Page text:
• Marilia said:

    Oh I wanted to add also that Michael truely was the best. HE WAS AN ICON.He broke the racial barriar.He gave us a chance to dream and make the impossible possible. When I saw Michael though, I saw him not his color.I was very proud of him for being the first black man to be on MTV and for being successful and well grounded and a possitive influence to his race,but most importantly I saw him for the man he was not his color. He was also soo damm fine. I am mixed,but I like to be seen not just by my skin tone but as a person.I personally believe that God gave him viligo to say to Michael and especailly to say to everyone That it doesn’t matter if he is black or white because he is still the same person inside.Michael was trying to teach us that we need to love someone for who they are not how they look.I believe God gave us Michael to show us love and how to not think so much of the outside apperence but to look inside and love them first. In Michael’s own words he said before you judge me try hard to love me first.I believe he was always sexy anyways.I also believe he could have very well been an angel lent to us just for a while but because we treathed him soo bad God took him back.I for one never thought there was anything wrong with him as the world saw.Like al sherpan said at his memorial to his kids that there weren’t nothing wrong with your daddy-it was strange what your daddy had to go through or something amoung those lines. It was perfect what he said because I always thought the same.He was like no other and he had such a kind soul.My only regrets about my MJ is that I am having a hard time grieving him for I always wanted to meet him one day and now i never will and that is what really hurts.I wanted to meet him and give him the biggest hug and let him know that he was perfect just the way he was and that God loves him and so do I. I wanted him to see how beautifull he was to(us fans) and that he needed no explaination to us because we love him already and believe in him.What makes me mad is that MJ DESERVES SO MUCH MORE RESPECT AND LOVE THEN HE EVER GOT FROM THE WORLD.He gave his all and what thanks that the world or the media gave him? THEY TARED HIM DOWN AND DESTROYED HIM UNTILL HE COULDN’T TAKE IT ANY MORE.We never know what we got untill it’s gone and now people are starting to see that,but still he has not been shown the respect even in his death that he deserved.He was not meant for this world.The thing is we all say how we want to change the world and make it a better place like Michael says in his song but we don’t know how to appreciate when someone like him comes along.He was a great humenatarian too.He gave over $300 million to charities and to help countless kids and so on and so on.Do you ussually hear that? NO,all the negetives and the lies you do.It’s always been like that but it needs to change.He truely was especial and we need to always remember that and let his legacy live on AND LET HIM R.I.P FOR HE DESERVES IT! Love you Michael!sleep with the angels now baby!You r 4 ever in my heart!R.I.P!!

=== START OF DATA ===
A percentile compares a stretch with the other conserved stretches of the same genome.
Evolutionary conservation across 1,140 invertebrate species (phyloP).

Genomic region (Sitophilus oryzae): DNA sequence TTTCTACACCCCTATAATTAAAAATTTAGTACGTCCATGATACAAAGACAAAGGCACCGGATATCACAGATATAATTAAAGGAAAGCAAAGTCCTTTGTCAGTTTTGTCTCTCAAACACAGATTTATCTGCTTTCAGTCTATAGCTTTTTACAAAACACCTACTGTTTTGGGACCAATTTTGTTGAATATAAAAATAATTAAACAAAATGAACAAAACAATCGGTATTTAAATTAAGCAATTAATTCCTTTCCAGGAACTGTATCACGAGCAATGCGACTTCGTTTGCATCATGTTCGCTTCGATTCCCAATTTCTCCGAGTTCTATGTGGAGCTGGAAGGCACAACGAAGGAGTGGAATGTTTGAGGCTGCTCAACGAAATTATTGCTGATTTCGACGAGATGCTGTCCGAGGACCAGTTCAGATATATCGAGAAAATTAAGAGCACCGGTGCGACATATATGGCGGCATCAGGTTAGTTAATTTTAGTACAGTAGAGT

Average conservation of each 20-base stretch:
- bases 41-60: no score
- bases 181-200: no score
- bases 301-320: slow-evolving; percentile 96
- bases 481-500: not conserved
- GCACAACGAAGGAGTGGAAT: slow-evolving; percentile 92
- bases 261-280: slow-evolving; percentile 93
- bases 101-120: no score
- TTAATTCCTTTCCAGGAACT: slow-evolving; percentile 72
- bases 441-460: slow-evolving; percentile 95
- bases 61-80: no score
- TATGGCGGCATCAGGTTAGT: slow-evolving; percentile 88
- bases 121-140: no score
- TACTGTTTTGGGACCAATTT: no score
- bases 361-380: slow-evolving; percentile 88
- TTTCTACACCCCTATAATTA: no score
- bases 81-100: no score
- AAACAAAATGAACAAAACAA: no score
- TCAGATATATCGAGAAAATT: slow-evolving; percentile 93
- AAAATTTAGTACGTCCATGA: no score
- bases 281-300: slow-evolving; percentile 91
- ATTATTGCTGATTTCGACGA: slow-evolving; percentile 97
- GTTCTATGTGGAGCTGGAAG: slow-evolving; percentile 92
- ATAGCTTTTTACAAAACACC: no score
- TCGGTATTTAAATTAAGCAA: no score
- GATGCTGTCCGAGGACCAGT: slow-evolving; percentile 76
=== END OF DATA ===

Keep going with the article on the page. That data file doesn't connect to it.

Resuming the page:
• Danielle said:

    I stumbled on your website a couple of days ago and I just want to say thank you, Thembi. Thank you for your sensitivity, your warmth, your humor and for just being real. I’ve been trying to figure out why I’ve been as upset as I’ve been (hence still looking up things about him in August) and your posts helped me understand my feelings a little better. They also helped me remember that life goes on, that it’s okay to that I felt sad but that it’s more important to celebrate the fact that he lived at all. That he accomplished what he accomplished. That we have such a vast amount of songs and videos we can listen to, look at and cherish.

    So that’s what I’ve been doing. Reacquainting myself with his music, dancing in my room to as many Jackson 5/Jacksons/Michael Jackson albums as I can dig up from my collection and from iTunes. It’s helped a lot and I think I’ll soon be at the point where I’m happier he lived than I am sad that he’s gone.

  • Sally said:

    THANK YOU for your wisdom and clarity, and for helping me to respect my grief over Michael’s passing. I was in my early 40s when Thriller came out, so I missed most of Michael’s career as it was unfolding, but I happened to see him on some TV special around 2001 and it was love at first sight. When he died I was compelled to watch, listen, and read everything I could find connected with him and it has been two months of delight, discovery, and tears. The world is a much poorer place without him in it. Your writing puts words to my feelings. Thank you also for including the great videos.

  • Wendy said:

    I wasn’t a fan, never went to a concert, never bought any music,lived on a boat in the 70’s, no TV, went to college in the 80’s, no time for MTV..yet his death brought me to my knees..as if something really precious and good is gone. I do not understand this reaction at all. Now I am watching his videos, crying all the time. This is not me at all…perhaps it is the suddenness, at a young age, at the hands of a MD, leaving children orphaned.

  • Bobdobb said:

    Thank you Thembie for a great article.

    I was devasted by MJ’s death. As Sally said graciously, the world will indeed by a poorer place without him and his music.

    RIP Michael.

  • April said:

    Congratulations on winning a Black Weblog Award! I just read this series of posts, and the honor is truly deserved.